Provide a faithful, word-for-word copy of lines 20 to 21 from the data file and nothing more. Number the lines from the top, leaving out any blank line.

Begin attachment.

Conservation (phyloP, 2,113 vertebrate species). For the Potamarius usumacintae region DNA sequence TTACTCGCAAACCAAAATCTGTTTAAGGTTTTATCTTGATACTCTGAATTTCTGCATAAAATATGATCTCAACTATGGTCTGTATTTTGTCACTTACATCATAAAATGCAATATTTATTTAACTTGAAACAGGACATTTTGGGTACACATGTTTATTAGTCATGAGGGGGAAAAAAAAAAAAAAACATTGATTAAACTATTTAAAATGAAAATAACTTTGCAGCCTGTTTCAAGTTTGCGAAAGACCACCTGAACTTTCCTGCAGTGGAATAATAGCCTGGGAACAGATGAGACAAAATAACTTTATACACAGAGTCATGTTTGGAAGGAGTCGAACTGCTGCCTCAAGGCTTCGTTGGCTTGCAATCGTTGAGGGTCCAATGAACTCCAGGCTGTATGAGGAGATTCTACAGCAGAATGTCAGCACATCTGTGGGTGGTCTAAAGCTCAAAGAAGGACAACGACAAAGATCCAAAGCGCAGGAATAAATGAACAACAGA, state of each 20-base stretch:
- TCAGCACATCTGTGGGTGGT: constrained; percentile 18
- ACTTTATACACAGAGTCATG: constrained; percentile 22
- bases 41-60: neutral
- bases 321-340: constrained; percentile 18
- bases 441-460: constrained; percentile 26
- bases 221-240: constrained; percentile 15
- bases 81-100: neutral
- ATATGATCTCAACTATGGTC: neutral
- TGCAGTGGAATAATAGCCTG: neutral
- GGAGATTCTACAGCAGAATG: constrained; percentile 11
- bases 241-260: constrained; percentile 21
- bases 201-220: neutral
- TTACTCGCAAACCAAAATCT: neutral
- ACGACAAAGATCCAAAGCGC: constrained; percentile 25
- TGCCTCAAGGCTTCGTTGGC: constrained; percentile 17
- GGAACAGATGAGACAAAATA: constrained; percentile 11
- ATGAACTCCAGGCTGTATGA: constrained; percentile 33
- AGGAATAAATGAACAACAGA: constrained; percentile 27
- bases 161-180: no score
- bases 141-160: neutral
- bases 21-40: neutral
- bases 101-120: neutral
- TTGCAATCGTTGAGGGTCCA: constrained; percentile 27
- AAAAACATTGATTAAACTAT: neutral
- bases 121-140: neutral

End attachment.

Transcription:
- bases 161-180: no score
- bases 141-160: neutral